This is all we know for sure: Kari Bowerman, 27, and Cathy Huynh, 26, were backpacking in Vietnam while on break from their jobs teaching English in South Korea.
On July 30, the friends were admitted to Khanh Hoa General Hospital in Nha Trang. Both were vomiting, had difficulty breathing and showed signs of severe dehydration.
Huynh was eventually released from the hospital. She returned later that night to hear the devastating news — three hours after being admitted, Bowerman had gone into respiratory failure and died.
Two days later, Huynh was dead.
What we don’t know for sure is what triggered their deaths.
The travelers’ stories are just the latest in a string of mysterious tourist deaths in Southeast Asia. Investigators with the World Health Organization suspect poisoning is to blame, but determining the origin has proven difficult. Meanwhile, friends and family are desperate for answers.
“It’s been a nightmare trying to get information,” Bowerman’s sister Jennifer Jaques said. “No hospital reports. No police report. No nothing. Whatever happened to her we need to make sure doesn’t happen to somebody else.”
Not yet determined
Almost immediately, international media reports began linking the deaths to an incident in Thailand in June in which two Canadian sisters died.
A hotel maid found Noemi and Audrey Belanger, 25 and 20, in their room on Phi Phi Island more than 12 hours after their deaths. The sisters were covered in vomit, according to CBC News.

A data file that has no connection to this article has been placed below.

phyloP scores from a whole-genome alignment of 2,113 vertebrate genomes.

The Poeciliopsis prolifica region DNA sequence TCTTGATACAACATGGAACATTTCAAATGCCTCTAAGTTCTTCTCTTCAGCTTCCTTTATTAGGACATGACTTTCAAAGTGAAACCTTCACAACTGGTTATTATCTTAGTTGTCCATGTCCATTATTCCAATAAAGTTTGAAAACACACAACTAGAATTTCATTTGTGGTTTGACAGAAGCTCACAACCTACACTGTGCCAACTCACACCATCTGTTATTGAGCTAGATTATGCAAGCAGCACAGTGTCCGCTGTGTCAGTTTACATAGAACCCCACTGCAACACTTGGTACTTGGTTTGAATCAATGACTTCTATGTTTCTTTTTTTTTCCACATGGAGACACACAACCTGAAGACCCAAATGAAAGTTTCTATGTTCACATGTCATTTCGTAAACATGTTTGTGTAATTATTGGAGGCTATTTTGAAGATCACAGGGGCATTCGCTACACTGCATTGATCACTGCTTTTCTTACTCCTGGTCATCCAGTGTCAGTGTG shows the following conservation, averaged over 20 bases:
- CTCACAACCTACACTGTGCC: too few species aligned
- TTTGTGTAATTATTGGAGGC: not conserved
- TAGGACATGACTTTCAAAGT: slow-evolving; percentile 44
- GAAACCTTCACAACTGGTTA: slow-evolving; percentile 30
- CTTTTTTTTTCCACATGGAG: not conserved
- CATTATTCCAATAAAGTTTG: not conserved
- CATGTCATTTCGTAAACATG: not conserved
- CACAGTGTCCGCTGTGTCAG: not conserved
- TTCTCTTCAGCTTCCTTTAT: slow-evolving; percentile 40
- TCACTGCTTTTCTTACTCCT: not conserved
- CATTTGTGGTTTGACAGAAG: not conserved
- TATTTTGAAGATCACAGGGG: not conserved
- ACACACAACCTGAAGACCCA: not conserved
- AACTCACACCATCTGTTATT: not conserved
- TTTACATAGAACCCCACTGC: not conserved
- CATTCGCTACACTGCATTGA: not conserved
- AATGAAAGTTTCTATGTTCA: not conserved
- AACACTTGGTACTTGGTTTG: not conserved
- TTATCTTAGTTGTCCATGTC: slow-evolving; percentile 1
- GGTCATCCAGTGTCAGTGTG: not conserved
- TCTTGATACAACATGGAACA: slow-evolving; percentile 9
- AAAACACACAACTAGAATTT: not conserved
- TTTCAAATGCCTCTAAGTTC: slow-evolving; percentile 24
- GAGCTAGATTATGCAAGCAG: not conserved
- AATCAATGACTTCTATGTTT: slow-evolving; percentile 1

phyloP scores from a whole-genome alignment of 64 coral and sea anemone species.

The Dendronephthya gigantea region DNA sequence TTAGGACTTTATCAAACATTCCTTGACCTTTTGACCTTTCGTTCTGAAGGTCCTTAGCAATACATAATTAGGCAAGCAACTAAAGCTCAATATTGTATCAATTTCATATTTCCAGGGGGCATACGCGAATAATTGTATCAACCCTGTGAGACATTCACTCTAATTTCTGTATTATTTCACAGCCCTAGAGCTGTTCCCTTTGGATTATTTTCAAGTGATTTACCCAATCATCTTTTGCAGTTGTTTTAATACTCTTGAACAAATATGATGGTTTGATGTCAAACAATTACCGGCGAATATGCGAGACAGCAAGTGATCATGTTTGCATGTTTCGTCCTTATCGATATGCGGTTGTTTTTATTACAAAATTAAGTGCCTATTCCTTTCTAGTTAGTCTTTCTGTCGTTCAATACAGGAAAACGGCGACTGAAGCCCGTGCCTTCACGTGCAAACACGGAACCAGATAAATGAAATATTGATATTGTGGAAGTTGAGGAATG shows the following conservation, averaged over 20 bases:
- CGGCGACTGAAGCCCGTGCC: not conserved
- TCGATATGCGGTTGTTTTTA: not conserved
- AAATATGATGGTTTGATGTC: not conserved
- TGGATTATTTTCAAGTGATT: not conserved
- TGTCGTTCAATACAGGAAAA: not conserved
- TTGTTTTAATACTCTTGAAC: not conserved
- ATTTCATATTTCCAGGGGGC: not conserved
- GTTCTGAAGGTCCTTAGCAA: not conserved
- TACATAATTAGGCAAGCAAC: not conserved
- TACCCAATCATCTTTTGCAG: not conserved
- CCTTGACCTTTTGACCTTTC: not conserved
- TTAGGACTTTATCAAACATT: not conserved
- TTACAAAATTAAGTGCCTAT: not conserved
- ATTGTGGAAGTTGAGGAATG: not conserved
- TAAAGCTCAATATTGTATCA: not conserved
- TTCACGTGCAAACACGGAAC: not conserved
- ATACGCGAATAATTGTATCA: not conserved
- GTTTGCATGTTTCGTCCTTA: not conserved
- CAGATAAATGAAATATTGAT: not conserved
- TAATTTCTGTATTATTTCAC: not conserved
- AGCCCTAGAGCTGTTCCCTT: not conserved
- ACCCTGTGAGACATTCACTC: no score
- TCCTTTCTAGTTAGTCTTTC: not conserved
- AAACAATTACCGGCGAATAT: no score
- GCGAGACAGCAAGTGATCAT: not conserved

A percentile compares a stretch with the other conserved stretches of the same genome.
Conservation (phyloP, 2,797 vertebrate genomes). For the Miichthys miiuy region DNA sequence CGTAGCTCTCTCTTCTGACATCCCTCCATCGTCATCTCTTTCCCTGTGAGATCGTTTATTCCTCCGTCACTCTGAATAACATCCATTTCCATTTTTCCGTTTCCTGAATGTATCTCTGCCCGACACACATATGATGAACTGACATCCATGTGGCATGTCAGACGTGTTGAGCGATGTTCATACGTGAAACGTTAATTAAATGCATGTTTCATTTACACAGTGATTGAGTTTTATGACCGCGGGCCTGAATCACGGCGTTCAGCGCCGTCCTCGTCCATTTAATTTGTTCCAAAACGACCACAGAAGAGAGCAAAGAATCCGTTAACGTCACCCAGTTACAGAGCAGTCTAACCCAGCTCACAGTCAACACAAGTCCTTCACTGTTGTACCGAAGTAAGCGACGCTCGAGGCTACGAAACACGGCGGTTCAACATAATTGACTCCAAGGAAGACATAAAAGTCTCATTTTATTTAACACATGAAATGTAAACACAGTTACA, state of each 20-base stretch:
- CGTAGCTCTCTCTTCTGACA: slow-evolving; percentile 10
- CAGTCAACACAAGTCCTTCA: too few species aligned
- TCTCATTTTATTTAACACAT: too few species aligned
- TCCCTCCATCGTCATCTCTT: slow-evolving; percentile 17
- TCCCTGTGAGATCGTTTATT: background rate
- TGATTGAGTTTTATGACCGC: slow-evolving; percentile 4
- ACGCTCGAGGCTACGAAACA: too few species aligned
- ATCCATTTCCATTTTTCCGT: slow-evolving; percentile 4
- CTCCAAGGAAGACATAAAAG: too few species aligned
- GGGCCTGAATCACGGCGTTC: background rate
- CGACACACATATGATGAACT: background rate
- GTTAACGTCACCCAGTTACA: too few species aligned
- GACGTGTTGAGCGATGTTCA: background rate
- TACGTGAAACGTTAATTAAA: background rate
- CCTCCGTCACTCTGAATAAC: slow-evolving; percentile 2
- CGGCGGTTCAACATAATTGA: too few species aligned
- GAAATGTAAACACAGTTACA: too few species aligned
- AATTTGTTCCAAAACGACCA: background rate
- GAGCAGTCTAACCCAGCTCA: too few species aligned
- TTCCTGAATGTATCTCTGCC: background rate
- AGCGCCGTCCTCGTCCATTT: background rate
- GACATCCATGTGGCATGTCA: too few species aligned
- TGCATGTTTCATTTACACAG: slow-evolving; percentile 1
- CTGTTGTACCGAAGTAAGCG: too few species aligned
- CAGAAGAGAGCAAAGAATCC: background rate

In February 2011, New Zealand resident Sarah Carter, 23, died in Chiang Mai, Thailand, after arriving at a local hospital with low blood pressure, difficulty breathing and dehydration from vomiting, according to the New Zealand television network TV3.
In the Downtown Inn where Carter had stayed, the Bangkok Post says three other visitors — a Thai tour guide and an elderly British couple — died between January and May 2011.
Other media reports linked Bowerman’s and Huynh’s deaths to the 2009 deaths of Jill St. Onge and Julie Bergheim, who had similar symptoms in adjacent rooms at the Laleena Guesthouse on the island of Phi Phi. (The hotel has since changed its name).
Speculation on the cause arose with each death — ranging from alcohol poisoning to something the victims ate.
As Bowerman’s relatives read story after story, they realized they weren’t the only family frustrated and confused. The cause of death in every case was eerily similar to the one written on Kari’s death report: “not yet determined.”
Ashley Bowerman says it was “heartbreaking” to unzip her sister’s backpack. Inside was a big map of Vietnam, a book about the history of the region and a list of historical sites she wanted to visit.
Her belongings had been returned home to Lake Geneva, Wisconsin, where the girls grew up. Fundraisers helped offset the more than $10,000 it cost the family to repatriate her cremated body.
Ashley is still in shock. Kari — beautiful, adventurous, full-of-life Kari — is dead.
Born just a year and 10 days apart, the sisters talked every day, even when Kari was halfway around the world.
“She was the funniest person I know,” Ashley said. “She always made me laugh. She never wasted a day … every weekend she was doing something exciting.”
Both Bowerman and Huynh were experienced travelers. Bowerman had applied for the teaching abroad program after graduating from Winona State University in Minnesota. She had already taught for two years in South Korea when the school asked her to come back for a second stint.
“Those kids adored her,” Jennifer Jaques said.